A doomed public service pay deal?

If Lansdowne Road Agreement still stands, then it rests on much weaker foundations


The threat of the State’s first all-out strike by Garda members has been lifted - for now. Strike action has been suspended by both Garda bodies, but not yet abandoned as a tactical negotiating option. Members of the Garda Representative Association (GRA) and the Association of Garda Sergeants and Inspectors (AGSI) will take that decision when they vote on the Labour Court’s recommendations to settle this dispute.

The court has made an offer the GRA and AGSI will clearly find hard to refuse; but one the taxpayer will find equally hard to afford, as other public sector unions seek similar treatment, and press for similar concessions. Already the court’s proposals to resolve this dispute have prompted four other unions - representing nurses and public service employees - to press follow-on pay claims of their own.

If, as Taoiseach Enda Kenny has said, the Lansdowne Road Agreement (LRA) still stands, then it rests on much weaker and less secure foundations than a week ago. Realistically, the price of settling the Garda pay dispute may well come at the expense of the survival of the LRA. Its flexibility has now been stretched close to breaking point.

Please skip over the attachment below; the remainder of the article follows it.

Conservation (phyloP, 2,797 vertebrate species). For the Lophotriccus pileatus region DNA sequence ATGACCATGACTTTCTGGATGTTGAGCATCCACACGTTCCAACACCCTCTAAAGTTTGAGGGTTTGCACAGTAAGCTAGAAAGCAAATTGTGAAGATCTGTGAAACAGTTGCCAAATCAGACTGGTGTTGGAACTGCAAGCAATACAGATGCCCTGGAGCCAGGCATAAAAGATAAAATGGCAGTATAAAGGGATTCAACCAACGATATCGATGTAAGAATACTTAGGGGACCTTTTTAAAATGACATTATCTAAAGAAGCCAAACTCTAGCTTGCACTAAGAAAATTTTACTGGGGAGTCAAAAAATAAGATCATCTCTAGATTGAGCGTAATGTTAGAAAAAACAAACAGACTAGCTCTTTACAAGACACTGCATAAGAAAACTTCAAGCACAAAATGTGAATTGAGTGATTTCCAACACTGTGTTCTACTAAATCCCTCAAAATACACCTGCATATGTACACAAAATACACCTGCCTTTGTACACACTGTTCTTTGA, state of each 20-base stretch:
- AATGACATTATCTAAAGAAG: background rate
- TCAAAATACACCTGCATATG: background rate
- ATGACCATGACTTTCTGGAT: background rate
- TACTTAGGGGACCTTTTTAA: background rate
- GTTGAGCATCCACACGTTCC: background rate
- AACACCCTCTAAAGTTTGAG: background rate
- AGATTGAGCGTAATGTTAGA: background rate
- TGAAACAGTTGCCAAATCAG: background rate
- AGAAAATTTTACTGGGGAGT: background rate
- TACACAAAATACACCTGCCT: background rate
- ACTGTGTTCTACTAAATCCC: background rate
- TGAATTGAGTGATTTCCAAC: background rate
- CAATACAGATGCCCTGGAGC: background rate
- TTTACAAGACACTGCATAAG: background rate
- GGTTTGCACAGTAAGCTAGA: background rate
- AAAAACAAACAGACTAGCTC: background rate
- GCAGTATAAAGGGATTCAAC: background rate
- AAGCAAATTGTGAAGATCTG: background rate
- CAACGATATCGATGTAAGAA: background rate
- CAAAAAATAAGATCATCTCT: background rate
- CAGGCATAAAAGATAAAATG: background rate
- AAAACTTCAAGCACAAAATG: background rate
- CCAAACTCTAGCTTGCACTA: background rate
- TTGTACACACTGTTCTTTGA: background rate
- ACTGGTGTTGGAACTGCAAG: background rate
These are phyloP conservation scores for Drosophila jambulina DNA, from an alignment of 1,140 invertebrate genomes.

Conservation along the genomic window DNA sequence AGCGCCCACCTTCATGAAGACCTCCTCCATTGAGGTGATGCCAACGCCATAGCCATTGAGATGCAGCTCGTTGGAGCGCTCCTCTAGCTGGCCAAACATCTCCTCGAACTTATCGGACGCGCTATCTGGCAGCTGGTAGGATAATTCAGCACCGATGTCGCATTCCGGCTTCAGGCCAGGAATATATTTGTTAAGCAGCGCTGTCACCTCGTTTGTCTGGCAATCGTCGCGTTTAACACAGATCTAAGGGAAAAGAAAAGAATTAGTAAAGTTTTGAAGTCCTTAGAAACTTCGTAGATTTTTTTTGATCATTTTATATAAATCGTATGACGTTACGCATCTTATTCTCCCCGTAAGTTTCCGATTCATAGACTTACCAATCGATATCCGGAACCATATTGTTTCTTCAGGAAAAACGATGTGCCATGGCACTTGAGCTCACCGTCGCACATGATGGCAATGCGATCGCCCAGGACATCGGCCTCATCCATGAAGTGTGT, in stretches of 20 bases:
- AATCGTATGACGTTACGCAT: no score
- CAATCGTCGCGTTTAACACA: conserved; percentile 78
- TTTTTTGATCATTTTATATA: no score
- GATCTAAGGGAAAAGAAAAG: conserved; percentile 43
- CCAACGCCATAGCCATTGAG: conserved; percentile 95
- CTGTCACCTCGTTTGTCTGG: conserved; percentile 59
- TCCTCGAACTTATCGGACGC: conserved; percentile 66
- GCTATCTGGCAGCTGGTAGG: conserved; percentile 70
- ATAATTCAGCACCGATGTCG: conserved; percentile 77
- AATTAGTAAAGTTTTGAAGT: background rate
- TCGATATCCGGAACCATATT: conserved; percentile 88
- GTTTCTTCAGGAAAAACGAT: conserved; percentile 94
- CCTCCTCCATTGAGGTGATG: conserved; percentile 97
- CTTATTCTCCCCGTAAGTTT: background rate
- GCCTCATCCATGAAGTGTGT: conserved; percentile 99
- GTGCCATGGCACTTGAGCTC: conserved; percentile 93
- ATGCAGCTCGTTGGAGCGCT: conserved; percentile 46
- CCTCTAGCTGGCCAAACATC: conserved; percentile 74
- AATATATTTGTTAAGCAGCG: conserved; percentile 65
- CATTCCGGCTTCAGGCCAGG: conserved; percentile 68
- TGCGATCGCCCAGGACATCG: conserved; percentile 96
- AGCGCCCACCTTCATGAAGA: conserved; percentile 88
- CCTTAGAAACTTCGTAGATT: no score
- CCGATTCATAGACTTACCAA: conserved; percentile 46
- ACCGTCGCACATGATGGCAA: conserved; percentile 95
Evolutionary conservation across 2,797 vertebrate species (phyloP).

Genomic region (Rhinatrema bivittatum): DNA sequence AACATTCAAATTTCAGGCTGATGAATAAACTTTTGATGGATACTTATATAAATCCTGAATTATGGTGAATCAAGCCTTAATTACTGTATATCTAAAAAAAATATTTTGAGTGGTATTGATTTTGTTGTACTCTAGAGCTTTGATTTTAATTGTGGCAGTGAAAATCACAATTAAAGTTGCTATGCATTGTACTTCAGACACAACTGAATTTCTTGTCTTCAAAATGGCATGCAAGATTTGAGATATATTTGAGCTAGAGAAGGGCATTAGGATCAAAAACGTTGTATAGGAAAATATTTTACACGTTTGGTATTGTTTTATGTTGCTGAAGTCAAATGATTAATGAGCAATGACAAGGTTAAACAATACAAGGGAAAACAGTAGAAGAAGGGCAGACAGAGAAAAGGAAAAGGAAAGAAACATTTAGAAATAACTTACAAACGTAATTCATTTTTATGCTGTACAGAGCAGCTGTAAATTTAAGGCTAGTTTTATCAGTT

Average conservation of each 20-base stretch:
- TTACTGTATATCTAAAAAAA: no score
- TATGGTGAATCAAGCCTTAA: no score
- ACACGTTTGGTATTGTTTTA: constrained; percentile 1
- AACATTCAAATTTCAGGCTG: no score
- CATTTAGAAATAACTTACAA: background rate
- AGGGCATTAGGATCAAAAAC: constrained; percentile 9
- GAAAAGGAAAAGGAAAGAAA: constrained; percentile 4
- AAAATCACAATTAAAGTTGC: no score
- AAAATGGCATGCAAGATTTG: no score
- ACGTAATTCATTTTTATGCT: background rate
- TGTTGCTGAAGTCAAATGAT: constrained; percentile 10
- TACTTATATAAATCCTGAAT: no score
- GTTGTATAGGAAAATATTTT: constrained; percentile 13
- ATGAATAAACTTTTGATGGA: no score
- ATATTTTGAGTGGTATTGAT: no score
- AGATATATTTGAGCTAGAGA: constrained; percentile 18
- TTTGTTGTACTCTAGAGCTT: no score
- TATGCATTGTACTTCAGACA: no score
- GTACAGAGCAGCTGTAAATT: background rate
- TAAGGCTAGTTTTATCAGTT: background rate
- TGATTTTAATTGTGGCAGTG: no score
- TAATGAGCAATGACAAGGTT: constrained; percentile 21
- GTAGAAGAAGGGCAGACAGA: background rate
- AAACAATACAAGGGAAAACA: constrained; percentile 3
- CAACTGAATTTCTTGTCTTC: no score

One possible outcome is for a period of serious industrial unrest in the public sector, with worrying implications for the economy, and for the 2017 budget estimates. There, €290 million was provided for under the terms of the LRA. That figure, however, does not include the €30 million cost of the proposals which the GRA rejected earlier this week.

The Labour Court has amended and enhanced these original proposals, added new measures and further improved some benefits. This further raises the overall financial cost of settling the dispute. It also sets a headline for other public sector unions to follow, which presents a major problem for the Government.

The universal nature of some benefits - those applying to all gardaí - suggests that these are really thinly disguised pay rises, rather than benefits directed at those who most need them. Why should a special €15 premium payment per annual leave day be offered to all gardaí - regarded as potentially having to attend court hearings at short notice - when clearly only some gardaí will be required to do so.

For the Garda bodies, uncertainty remains. Will their leadership advise their members to accept the Labour Court awards? That is unclear. They should do so. For the minority Government, the challenge it faces is how to rescue what seems like a doomed public service pay agreement.

The high cost involved in settling one problem - assuming the Garda pay dispute is resolved - has made it even harder for a weak government to fight and win public service pay battles on a much wider front. Nevertheless, the Government must take a firm stand in defending the LRA - it may well fall in doing so - and put the wider national interest before its own political survival.